N. WHITEHALL TWP., Pa. – Hitchhiking on a plateau, a 1955 Plymouth locomotive drove home.
“It will be like the icing on the cake. We had 320,000 people using the trail last year, and this is another attraction to draw people in,” said Ray Deutsch, commissioner of the Ironton Rail Trail.
Deutsch led the effort to bring the locomotive, donated by a Texan company but built for Dragon Cement of Northampton, onto the North Whitehall Township Trail, which celebrates the industry’s past.
“There are 12 cement mills along this 15 km stretch. Lots of history in a short time,” he added.
Getting up on the trail tracks was a tricky dance at best, as two cranes had to be brought in to lift the 20 ton motor. Crews rocked him back and forth to put him on the track.
Train historian Kermit Geary Jr. says it was worth the effort.
“What’s good about it is a survivor. It actually lasted longer than the new locomotives built for the cement industry which have since met their demise and have become razor blades,” a- he declared.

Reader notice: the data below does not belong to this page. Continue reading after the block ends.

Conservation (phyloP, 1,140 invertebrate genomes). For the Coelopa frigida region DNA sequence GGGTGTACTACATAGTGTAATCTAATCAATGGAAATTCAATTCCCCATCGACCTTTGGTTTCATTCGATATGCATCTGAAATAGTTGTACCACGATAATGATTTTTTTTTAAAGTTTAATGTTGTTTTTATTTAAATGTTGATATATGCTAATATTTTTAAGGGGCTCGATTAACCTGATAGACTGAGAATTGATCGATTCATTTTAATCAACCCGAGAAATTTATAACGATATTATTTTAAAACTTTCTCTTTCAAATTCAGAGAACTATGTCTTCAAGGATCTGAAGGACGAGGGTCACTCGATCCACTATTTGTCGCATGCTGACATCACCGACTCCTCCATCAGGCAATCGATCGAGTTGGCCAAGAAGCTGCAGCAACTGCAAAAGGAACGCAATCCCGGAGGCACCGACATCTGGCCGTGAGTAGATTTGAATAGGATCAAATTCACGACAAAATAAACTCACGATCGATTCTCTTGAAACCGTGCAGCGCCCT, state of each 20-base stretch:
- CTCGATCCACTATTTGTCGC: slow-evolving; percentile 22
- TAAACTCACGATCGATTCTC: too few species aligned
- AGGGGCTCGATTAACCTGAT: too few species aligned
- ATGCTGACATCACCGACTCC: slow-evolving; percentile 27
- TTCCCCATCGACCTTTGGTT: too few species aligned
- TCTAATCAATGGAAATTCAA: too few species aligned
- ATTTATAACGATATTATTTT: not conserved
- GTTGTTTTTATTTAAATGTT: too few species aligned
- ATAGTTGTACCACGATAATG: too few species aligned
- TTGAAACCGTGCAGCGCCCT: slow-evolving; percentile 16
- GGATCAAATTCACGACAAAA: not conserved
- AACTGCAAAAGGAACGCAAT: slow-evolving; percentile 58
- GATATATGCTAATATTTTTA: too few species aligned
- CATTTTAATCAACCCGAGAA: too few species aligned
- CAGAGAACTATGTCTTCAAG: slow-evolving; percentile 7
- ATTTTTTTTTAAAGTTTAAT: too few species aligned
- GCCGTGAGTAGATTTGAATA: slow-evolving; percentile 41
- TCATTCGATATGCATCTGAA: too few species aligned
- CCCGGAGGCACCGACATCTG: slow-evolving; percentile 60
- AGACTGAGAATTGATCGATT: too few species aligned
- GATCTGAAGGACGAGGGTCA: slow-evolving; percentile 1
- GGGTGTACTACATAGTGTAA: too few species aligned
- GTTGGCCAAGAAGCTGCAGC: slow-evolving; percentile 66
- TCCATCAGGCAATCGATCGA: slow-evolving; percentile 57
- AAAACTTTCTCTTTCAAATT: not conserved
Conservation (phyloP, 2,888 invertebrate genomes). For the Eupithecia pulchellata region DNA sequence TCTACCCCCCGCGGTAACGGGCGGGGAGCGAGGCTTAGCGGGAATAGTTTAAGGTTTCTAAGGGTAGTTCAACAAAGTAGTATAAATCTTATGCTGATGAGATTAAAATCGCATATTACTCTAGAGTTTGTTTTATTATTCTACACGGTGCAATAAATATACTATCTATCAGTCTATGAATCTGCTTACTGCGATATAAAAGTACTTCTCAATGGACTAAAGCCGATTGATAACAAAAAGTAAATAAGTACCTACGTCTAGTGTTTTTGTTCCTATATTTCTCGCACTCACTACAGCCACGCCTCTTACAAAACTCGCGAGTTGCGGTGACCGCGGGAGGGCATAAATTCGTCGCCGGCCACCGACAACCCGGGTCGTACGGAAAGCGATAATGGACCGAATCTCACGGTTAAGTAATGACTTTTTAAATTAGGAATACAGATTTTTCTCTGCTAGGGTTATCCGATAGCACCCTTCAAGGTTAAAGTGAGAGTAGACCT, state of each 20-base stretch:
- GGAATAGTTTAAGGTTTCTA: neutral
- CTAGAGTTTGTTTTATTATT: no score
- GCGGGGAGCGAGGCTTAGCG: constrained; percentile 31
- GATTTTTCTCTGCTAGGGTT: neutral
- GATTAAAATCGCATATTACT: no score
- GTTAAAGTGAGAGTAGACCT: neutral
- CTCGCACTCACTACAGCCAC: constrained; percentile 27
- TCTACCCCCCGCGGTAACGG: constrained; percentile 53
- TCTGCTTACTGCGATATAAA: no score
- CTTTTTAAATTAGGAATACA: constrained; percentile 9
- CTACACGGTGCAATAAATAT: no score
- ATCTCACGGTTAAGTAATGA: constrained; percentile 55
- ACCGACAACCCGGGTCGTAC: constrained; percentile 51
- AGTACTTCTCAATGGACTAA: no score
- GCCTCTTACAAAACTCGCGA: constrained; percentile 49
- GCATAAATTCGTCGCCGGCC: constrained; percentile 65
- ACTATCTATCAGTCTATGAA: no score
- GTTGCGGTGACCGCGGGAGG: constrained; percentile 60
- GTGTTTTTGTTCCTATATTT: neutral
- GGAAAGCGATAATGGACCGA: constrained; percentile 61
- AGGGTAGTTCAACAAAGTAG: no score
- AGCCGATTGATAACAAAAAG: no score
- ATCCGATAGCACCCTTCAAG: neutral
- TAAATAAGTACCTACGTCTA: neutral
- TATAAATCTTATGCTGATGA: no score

Geary informed Deutsch of the train that was parked in Texas. Grupo Cementos de Chihuahua donated it and the Township of North Whitehall paid $ 10,000 to have it transported. The IRT hopes to reimburse them.
The engine was a visible staple at one time in the Borough of Northampton, as its route crossed the Main Street.
George Ruhf remembers seeing him as a child.
“We were playing ball and watching it come and go. Two cars were rocking out of the quarry,” he said.
Jim Olesak, my stepfather, worked for Dragon and spent two weeks working on the train.
“It’s a sad sight right now because it’s not what it used to be. We’re not taking care of it. It was our only way to get the quarry stone to the factory.” , did he declare.
Olesak added that he was glad it was back.
After a spring paint job, the locomotive’s local heritage will be firmly cemented.